I used to play basketball, and was actually fairly decent at it for a 6’4" white guy from Southern Idaho. Playing basketball in college for three years was a great experience. I had fun playing and improving as a player, and met a lot of great people, like Daniel. A few years ago while playing a church league basketball game, which is often not anything like church, I tried to make a back to the basket post move, like one that Tim Duncan of the San Antonio Spurs makes look routine, and my body moved slower than I expected and the move did not play out like I had pictured it in my head. At that moment I knew it was time to change my game, and now settle for the occasional straight on lay-up, spot up jump shots, lots of three pointers, and hardly ever playing basketball.
I’m too competitive by nature and when I play basketball my competitive instincts kick in, which ultimately leads to a depression because I can no longer play the way I once did, even with the modifications in my game. Instead of playing all the time I now coach high school boys the finer points of the game while sharing with the life and subtle spiritual lessons, and occasionally run up and down the floor with them. This past season after a scrimmage in which some of us old guys took on our varsity team, which ended up getting second in the state, I was even able to put down a dunk which made me feel good about my physical conditioning but also left me really sore.
A little over one year ago after the basketball season had ended I stepped on the scale and noticed that I weighed the most I had ever weighed in my life. This realization and some nudges from Heidi, my lovely bride of 16 years, motivated me to do something about my weight and my health. So, I started running, and eating better the Monday after our season ended and my life has been amazingly better ever since.
Running was not new to me when I started that February day a little over a year ago, in fact the previous fall I had trained for a couple of weeks in order to join Heidi, and my cousins and her husband for a two mile Turkey Trot relay run. I ran track in high school and college as a sprinter, ran cross country my senior year of high school, would often go for long runs on the weekend during college, and over the years had started and stopped running several times occasionally participating in a 5K fun run.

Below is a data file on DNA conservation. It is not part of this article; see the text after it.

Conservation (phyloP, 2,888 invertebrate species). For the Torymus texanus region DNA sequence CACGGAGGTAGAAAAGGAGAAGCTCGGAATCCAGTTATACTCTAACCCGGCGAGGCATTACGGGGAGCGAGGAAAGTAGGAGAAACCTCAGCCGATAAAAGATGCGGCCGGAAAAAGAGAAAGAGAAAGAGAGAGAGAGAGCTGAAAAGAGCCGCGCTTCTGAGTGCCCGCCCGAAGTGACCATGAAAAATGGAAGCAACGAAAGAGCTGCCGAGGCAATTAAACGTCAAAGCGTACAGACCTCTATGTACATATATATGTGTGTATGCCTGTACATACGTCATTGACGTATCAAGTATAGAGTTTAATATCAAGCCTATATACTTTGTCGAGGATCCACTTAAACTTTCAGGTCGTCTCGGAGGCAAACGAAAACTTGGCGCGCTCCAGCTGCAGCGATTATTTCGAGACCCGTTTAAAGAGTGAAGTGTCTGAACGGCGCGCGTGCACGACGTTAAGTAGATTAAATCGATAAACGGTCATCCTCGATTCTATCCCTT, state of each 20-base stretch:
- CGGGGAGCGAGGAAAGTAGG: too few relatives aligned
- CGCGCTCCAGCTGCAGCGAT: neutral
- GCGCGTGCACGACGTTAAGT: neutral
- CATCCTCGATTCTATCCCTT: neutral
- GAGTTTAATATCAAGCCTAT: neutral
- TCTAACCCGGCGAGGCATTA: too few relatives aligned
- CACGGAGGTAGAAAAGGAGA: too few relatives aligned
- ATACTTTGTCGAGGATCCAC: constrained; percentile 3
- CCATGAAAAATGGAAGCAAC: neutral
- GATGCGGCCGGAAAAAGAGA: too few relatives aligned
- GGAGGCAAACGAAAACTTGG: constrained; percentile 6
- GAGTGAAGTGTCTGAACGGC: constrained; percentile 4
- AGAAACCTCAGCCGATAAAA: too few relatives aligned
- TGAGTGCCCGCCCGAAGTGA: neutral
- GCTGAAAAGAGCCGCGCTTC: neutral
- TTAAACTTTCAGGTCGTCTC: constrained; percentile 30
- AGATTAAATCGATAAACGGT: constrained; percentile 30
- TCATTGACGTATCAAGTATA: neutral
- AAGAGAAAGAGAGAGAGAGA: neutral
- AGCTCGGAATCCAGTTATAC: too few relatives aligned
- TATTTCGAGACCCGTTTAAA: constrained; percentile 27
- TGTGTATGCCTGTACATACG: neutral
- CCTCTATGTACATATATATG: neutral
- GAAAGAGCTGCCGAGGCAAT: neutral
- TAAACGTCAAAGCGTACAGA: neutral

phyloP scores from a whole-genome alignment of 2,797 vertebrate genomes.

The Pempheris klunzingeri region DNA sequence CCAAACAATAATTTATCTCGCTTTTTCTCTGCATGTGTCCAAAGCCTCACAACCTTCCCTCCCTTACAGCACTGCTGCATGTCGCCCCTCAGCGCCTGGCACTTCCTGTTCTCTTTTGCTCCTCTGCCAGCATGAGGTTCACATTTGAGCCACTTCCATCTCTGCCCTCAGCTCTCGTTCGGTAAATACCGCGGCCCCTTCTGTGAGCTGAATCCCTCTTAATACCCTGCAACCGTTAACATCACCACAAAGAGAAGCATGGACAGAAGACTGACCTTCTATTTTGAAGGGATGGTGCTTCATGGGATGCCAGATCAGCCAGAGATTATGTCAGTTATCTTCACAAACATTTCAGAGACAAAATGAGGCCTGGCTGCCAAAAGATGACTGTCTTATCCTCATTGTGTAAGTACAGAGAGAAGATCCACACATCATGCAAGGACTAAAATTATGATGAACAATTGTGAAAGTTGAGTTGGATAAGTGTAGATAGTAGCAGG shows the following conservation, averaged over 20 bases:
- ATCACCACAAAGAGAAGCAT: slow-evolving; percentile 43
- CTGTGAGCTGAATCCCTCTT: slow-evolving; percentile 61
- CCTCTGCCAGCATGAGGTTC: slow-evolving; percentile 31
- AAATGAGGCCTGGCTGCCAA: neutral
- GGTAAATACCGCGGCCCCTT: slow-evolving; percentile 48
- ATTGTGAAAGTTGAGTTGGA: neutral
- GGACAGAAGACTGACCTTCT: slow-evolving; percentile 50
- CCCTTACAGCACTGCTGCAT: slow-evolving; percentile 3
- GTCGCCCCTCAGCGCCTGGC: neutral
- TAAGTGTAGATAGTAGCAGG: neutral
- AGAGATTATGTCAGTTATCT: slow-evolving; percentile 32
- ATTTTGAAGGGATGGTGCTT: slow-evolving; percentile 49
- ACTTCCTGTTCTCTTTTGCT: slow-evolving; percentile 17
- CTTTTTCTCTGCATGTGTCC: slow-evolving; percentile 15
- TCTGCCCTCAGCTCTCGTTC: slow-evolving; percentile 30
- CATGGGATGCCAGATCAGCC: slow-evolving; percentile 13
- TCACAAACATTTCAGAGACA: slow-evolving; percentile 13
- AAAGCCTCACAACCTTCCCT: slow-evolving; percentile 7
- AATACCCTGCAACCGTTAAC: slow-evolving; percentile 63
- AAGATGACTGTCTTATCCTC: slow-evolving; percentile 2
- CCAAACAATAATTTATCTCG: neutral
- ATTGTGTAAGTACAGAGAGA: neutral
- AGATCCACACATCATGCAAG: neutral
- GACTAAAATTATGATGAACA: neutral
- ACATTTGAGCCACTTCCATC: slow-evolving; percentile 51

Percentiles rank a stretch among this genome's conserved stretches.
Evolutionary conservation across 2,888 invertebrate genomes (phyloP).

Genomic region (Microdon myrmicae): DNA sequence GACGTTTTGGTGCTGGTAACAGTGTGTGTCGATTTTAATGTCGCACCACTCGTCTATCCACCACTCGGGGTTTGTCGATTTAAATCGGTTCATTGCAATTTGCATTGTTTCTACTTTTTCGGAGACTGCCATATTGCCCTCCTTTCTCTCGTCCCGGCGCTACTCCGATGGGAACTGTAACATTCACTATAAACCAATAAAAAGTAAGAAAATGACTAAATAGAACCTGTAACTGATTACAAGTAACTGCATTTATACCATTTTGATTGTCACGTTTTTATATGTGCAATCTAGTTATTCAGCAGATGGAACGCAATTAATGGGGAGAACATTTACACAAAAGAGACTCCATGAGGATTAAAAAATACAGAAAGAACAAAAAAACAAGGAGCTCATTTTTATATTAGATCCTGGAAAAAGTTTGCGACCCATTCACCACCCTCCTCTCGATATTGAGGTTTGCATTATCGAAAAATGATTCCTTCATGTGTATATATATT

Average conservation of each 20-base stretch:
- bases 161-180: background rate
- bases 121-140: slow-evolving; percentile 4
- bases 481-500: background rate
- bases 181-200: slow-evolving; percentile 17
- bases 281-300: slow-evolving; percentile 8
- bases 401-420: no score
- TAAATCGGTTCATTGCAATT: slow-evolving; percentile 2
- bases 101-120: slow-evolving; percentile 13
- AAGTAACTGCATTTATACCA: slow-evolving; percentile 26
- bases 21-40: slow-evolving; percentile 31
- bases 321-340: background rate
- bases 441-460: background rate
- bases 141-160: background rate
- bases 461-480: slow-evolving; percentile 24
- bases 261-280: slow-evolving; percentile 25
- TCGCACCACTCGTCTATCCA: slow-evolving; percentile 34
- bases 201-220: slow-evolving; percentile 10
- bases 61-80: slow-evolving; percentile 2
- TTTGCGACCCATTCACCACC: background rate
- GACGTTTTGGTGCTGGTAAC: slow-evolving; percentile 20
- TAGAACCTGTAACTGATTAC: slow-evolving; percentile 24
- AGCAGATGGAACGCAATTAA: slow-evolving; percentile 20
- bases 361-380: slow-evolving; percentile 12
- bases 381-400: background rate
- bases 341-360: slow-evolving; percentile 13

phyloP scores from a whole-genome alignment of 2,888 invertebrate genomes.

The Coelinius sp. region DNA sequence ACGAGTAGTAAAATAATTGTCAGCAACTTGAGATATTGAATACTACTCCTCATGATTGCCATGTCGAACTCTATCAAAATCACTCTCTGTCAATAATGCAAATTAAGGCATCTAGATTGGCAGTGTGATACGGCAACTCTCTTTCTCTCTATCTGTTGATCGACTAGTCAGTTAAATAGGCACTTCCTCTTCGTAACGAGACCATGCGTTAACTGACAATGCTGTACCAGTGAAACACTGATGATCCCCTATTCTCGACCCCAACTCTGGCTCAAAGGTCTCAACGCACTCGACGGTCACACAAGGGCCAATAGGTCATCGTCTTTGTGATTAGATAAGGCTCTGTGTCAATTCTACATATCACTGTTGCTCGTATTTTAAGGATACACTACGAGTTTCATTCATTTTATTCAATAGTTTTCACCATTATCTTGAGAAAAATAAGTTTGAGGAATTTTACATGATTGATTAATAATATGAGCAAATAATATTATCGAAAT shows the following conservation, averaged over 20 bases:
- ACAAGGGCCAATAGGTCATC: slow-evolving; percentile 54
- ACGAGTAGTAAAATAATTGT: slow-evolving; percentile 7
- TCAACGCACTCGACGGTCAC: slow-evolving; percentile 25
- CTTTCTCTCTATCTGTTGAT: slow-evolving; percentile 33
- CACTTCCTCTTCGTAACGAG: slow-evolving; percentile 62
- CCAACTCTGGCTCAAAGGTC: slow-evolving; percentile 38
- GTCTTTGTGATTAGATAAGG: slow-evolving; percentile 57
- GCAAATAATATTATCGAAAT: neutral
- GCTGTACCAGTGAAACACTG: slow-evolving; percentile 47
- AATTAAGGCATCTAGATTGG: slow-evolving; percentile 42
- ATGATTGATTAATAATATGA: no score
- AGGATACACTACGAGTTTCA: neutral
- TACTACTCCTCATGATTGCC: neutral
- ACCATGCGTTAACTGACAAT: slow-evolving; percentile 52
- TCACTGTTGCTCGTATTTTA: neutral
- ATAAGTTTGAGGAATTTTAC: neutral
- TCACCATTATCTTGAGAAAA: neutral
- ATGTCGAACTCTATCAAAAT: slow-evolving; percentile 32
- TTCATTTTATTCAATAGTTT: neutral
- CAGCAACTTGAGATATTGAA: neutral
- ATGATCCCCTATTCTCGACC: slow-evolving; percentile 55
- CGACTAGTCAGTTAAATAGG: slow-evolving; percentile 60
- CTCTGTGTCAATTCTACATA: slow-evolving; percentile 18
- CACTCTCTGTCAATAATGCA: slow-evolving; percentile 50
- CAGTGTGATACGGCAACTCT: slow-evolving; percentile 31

When I started running two Februarys ago I did so with a 10 kilometer race in mind, and a training plan from the internet to prepare me for my race. I was diligent to follow the training plan and finished the race without dying. A couple of months later I ran a 5K that coincided with the Rogue River Rooster Crow Festival in Southern Oregon while on vacation and visiting my in-laws. After that race and continuing our vacation on the beautiful Oregon Coast I began training for a half-marathon which I completed last October in just over two hours.
A couple of weeks ago I found myself running at two in the morning as a member of a team competing in the Sawtooth Relay which runs from Stanley, Idaho to Ketchum, Idaho and covers 62 miles. Each of the six team members runs two legs, and as a team we took ten and a half hours to finish our jaunt. While most people might not see this as a fun way to spend a weekend, I thoroughly enjoyed myself while running, connecting with the other members of my team, and spending the rest of the weekend in Sun Valley.
Running has its obvious benefits to our health, I have lost and kept off 30 pounds since I started running, but I believe the benefit of running or other exercise significantly affects other areas of our life, including the spiritual. This past Sunday I shared a sermon on the importance of having balance in all the different areas of our lives, and how they all contribute to and improve the health of the others. I, and a whole lot of other people contend that a person’s whole spectrum of health is important and the physical, spiritual, mental, and relational need to be in healthy and in balance in one another. I have found this to be true in my life, and my experience in running the last year has helped me realize this truth.